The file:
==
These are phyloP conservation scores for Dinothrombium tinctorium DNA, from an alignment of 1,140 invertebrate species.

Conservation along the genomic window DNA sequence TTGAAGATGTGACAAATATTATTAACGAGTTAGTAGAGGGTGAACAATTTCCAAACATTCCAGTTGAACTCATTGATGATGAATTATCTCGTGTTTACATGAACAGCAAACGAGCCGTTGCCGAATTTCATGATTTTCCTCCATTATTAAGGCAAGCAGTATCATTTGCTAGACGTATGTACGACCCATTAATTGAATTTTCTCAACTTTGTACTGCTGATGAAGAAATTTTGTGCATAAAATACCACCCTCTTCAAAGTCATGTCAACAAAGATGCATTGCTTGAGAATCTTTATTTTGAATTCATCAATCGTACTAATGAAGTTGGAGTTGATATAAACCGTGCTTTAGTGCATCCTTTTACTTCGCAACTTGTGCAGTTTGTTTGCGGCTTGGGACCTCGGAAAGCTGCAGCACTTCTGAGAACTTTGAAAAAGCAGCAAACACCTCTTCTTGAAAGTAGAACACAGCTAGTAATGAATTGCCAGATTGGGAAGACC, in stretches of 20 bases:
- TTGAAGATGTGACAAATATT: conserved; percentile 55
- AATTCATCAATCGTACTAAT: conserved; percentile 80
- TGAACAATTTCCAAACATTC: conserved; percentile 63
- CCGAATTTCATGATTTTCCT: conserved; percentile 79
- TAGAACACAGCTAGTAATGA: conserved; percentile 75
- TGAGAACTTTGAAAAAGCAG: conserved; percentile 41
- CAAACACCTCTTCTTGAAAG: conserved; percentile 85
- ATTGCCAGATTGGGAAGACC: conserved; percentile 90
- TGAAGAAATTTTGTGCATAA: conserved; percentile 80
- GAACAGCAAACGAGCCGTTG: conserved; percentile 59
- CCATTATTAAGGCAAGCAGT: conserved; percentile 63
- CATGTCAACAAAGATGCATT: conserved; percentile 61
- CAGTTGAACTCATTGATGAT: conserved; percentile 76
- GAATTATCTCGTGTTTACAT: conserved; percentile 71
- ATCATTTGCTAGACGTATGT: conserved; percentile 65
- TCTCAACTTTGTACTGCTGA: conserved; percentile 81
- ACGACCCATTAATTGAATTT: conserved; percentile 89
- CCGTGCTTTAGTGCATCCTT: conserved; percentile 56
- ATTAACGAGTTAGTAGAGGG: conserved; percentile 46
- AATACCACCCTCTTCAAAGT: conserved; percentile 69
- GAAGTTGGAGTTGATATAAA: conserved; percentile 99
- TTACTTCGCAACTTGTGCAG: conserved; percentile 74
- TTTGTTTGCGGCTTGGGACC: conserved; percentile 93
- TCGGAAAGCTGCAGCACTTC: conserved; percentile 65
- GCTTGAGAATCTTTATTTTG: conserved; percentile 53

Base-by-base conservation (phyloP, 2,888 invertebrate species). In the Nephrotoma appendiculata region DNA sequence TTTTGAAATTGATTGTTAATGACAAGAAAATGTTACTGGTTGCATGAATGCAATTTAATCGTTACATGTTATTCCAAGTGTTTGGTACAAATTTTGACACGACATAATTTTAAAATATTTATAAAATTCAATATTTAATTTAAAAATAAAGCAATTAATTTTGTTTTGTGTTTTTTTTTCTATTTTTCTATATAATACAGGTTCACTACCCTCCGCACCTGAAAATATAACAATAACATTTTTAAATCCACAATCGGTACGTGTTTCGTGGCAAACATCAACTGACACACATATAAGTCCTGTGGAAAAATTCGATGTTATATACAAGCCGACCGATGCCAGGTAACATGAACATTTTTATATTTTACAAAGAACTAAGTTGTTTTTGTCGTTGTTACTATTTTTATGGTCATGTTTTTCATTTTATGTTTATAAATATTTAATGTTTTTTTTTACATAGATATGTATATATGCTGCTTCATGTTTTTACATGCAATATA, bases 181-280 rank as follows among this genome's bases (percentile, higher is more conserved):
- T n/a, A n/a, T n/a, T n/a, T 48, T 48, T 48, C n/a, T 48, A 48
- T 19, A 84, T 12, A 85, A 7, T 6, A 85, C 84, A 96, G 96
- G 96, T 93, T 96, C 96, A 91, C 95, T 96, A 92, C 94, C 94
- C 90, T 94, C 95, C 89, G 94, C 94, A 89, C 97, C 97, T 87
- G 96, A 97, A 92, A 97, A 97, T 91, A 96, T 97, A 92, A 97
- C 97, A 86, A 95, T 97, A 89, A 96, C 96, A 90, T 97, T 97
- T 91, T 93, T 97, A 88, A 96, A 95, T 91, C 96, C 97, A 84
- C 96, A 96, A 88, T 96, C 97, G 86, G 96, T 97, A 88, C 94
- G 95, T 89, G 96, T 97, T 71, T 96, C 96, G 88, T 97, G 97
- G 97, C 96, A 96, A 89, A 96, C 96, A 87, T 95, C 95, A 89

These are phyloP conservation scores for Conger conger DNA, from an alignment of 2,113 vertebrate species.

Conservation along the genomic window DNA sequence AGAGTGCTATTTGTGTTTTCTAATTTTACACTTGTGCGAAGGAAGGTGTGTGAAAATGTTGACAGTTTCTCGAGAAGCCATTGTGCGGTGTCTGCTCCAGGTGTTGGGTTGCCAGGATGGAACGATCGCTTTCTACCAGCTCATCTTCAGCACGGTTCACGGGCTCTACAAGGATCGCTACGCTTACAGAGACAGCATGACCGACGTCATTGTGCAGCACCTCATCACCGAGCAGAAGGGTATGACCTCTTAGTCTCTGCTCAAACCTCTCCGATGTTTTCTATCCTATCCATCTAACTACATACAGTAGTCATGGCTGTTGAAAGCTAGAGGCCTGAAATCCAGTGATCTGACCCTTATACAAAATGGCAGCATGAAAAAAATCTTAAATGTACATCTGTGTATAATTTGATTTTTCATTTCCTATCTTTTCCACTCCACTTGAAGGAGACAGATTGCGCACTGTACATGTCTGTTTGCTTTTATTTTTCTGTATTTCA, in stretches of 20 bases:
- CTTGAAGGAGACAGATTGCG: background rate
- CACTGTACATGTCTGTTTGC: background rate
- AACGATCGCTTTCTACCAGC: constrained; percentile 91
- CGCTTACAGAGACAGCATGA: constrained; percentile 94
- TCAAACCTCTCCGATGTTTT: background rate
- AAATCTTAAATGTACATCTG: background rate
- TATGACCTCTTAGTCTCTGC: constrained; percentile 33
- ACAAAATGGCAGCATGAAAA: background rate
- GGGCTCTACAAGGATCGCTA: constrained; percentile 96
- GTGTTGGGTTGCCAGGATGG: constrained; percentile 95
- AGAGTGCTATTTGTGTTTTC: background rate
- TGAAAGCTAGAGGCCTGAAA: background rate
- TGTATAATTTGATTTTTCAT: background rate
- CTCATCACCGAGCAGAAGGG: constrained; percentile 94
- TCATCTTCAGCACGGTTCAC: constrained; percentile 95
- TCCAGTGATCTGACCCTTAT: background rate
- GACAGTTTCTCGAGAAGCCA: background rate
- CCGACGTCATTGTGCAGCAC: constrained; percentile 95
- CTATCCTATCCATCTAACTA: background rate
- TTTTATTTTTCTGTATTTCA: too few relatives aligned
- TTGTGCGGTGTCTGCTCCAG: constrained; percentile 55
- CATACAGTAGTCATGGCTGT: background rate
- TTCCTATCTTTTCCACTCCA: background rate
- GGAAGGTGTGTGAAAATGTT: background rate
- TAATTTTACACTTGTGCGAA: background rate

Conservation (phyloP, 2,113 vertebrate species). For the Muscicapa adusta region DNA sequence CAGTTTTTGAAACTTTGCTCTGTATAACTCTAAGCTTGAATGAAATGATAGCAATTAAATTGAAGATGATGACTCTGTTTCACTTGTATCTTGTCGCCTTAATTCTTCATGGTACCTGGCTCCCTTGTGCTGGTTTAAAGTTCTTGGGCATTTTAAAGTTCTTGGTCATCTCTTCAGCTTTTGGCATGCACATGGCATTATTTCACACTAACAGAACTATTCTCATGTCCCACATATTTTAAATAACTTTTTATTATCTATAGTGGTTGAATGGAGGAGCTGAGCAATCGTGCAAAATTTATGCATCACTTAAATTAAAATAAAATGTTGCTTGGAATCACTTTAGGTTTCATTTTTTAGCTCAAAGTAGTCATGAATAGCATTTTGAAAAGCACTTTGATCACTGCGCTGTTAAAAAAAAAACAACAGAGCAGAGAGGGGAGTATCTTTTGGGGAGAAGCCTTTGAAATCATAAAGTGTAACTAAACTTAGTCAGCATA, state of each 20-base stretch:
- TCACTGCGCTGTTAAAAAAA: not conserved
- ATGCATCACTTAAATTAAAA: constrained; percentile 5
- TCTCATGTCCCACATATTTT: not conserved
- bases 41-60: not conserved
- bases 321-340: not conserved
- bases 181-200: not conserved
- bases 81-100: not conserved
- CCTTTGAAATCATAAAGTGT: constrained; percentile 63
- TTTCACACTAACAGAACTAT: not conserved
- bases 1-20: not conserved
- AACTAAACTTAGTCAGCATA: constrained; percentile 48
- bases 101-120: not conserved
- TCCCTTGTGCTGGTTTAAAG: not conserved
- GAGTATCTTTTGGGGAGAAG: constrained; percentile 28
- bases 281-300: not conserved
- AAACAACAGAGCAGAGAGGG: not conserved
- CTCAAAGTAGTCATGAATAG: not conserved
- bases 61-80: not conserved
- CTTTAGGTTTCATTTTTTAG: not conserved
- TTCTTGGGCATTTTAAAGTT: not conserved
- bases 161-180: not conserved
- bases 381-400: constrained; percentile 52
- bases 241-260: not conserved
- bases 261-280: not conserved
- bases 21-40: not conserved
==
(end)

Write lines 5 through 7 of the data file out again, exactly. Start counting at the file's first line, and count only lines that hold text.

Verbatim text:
- TGAACAATTTCCAAACATTC: conserved; percentile 63
- CCGAATTTCATGATTTTCCT: conserved; percentile 79
- TAGAACACAGCTAGTAATGA: conserved; percentile 75